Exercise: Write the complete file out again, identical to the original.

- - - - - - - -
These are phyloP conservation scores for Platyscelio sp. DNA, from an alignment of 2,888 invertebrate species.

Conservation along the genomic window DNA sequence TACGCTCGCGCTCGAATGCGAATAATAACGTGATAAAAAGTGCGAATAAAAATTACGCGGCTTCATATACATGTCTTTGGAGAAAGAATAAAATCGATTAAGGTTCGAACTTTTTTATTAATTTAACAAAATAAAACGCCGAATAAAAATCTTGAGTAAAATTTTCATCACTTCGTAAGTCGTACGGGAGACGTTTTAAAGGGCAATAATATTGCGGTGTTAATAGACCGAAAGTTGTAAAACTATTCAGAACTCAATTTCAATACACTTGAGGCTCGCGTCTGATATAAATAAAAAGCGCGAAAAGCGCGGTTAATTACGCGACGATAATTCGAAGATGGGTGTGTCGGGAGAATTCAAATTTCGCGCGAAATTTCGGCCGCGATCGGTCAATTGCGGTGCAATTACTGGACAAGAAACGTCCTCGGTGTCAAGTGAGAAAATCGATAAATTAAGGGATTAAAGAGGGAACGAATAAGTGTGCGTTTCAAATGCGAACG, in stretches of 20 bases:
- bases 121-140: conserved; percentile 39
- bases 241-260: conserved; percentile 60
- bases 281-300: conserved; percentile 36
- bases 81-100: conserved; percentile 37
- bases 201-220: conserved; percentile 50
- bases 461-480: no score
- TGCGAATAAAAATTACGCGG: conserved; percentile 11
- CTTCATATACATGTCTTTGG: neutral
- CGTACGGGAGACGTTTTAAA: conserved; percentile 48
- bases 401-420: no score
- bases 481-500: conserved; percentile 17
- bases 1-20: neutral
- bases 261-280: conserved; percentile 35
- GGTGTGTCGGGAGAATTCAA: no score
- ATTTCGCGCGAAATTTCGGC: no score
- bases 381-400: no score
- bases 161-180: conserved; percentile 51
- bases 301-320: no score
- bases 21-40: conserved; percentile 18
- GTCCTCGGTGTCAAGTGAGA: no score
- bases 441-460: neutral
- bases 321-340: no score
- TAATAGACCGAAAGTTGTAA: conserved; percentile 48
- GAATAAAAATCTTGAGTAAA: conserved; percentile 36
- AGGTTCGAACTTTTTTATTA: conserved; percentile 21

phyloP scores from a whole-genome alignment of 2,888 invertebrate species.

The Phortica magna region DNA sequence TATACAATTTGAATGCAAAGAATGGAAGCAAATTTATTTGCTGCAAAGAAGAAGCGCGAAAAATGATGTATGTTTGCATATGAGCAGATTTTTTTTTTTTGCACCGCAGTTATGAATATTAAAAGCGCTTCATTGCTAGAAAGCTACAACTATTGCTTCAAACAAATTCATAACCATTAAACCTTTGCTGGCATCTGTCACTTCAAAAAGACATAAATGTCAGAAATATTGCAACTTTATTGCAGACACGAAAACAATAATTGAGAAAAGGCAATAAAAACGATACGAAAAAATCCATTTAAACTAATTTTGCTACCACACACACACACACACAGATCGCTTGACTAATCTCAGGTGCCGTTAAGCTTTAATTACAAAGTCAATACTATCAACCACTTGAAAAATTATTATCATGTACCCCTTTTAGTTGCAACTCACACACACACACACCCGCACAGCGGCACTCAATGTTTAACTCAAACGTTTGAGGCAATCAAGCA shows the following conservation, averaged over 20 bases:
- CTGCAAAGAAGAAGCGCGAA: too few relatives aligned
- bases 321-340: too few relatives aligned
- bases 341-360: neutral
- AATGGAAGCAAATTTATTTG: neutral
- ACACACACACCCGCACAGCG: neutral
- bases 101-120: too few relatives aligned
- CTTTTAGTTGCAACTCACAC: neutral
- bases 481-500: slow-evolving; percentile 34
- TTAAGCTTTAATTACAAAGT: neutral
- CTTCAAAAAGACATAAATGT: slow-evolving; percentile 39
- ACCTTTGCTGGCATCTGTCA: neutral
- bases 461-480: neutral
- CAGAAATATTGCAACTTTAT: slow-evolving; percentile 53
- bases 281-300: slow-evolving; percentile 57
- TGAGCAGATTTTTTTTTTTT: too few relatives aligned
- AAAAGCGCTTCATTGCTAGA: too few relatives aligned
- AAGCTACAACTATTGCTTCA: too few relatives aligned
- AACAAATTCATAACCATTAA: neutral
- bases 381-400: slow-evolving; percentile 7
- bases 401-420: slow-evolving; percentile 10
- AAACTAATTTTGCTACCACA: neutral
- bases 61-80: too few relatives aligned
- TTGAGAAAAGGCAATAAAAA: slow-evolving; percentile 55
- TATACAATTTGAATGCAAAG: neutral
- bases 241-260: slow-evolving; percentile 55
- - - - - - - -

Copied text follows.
These are phyloP conservation scores for Platyscelio sp. DNA, from an alignment of 2,888 invertebrate species.

Conservation along the genomic window DNA sequence TACGCTCGCGCTCGAATGCGAATAATAACGTGATAAAAAGTGCGAATAAAAATTACGCGGCTTCATATACATGTCTTTGGAGAAAGAATAAAATCGATTAAGGTTCGAACTTTTTTATTAATTTAACAAAATAAAACGCCGAATAAAAATCTTGAGTAAAATTTTCATCACTTCGTAAGTCGTACGGGAGACGTTTTAAAGGGCAATAATATTGCGGTGTTAATAGACCGAAAGTTGTAAAACTATTCAGAACTCAATTTCAATACACTTGAGGCTCGCGTCTGATATAAATAAAAAGCGCGAAAAGCGCGGTTAATTACGCGACGATAATTCGAAGATGGGTGTGTCGGGAGAATTCAAATTTCGCGCGAAATTTCGGCCGCGATCGGTCAATTGCGGTGCAATTACTGGACAAGAAACGTCCTCGGTGTCAAGTGAGAAAATCGATAAATTAAGGGATTAAAGAGGGAACGAATAAGTGTGCGTTTCAAATGCGAACG, in stretches of 20 bases:
- bases 121-140: conserved; percentile 39
- bases 241-260: conserved; percentile 60
- bases 281-300: conserved; percentile 36
- bases 81-100: conserved; percentile 37
- bases 201-220: conserved; percentile 50
- bases 461-480: no score
- TGCGAATAAAAATTACGCGG: conserved; percentile 11
- CTTCATATACATGTCTTTGG: neutral
- CGTACGGGAGACGTTTTAAA: conserved; percentile 48
- bases 401-420: no score
- bases 481-500: conserved; percentile 17
- bases 1-20: neutral
- bases 261-280: conserved; percentile 35
- GGTGTGTCGGGAGAATTCAA: no score
- ATTTCGCGCGAAATTTCGGC: no score
- bases 381-400: no score
- bases 161-180: conserved; percentile 51
- bases 301-320: no score
- bases 21-40: conserved; percentile 18
- GTCCTCGGTGTCAAGTGAGA: no score
- bases 441-460: neutral
- bases 321-340: no score
- TAATAGACCGAAAGTTGTAA: conserved; percentile 48
- GAATAAAAATCTTGAGTAAA: conserved; percentile 36
- AGGTTCGAACTTTTTTATTA: conserved; percentile 21

phyloP scores from a whole-genome alignment of 2,888 invertebrate species.

The Phortica magna region DNA sequence TATACAATTTGAATGCAAAGAATGGAAGCAAATTTATTTGCTGCAAAGAAGAAGCGCGAAAAATGATGTATGTTTGCATATGAGCAGATTTTTTTTTTTTGCACCGCAGTTATGAATATTAAAAGCGCTTCATTGCTAGAAAGCTACAACTATTGCTTCAAACAAATTCATAACCATTAAACCTTTGCTGGCATCTGTCACTTCAAAAAGACATAAATGTCAGAAATATTGCAACTTTATTGCAGACACGAAAACAATAATTGAGAAAAGGCAATAAAAACGATACGAAAAAATCCATTTAAACTAATTTTGCTACCACACACACACACACACAGATCGCTTGACTAATCTCAGGTGCCGTTAAGCTTTAATTACAAAGTCAATACTATCAACCACTTGAAAAATTATTATCATGTACCCCTTTTAGTTGCAACTCACACACACACACACCCGCACAGCGGCACTCAATGTTTAACTCAAACGTTTGAGGCAATCAAGCA shows the following conservation, averaged over 20 bases:
- CTGCAAAGAAGAAGCGCGAA: too few relatives aligned
- bases 321-340: too few relatives aligned
- bases 341-360: neutral
- AATGGAAGCAAATTTATTTG: neutral
- ACACACACACCCGCACAGCG: neutral
- bases 101-120: too few relatives aligned
- CTTTTAGTTGCAACTCACAC: neutral
- bases 481-500: slow-evolving; percentile 34
- TTAAGCTTTAATTACAAAGT: neutral
- CTTCAAAAAGACATAAATGT: slow-evolving; percentile 39
- ACCTTTGCTGGCATCTGTCA: neutral
- bases 461-480: neutral
- CAGAAATATTGCAACTTTAT: slow-evolving; percentile 53
- bases 281-300: slow-evolving; percentile 57
- TGAGCAGATTTTTTTTTTTT: too few relatives aligned
- AAAAGCGCTTCATTGCTAGA: too few relatives aligned
- AAGCTACAACTATTGCTTCA: too few relatives aligned
- AACAAATTCATAACCATTAA: neutral
- bases 381-400: slow-evolving; percentile 7
- bases 401-420: slow-evolving; percentile 10
- AAACTAATTTTGCTACCACA: neutral
- bases 61-80: too few relatives aligned
- TTGAGAAAAGGCAATAAAAA: slow-evolving; percentile 55
- TATACAATTTGAATGCAAAG: neutral
- bases 241-260: slow-evolving; percentile 55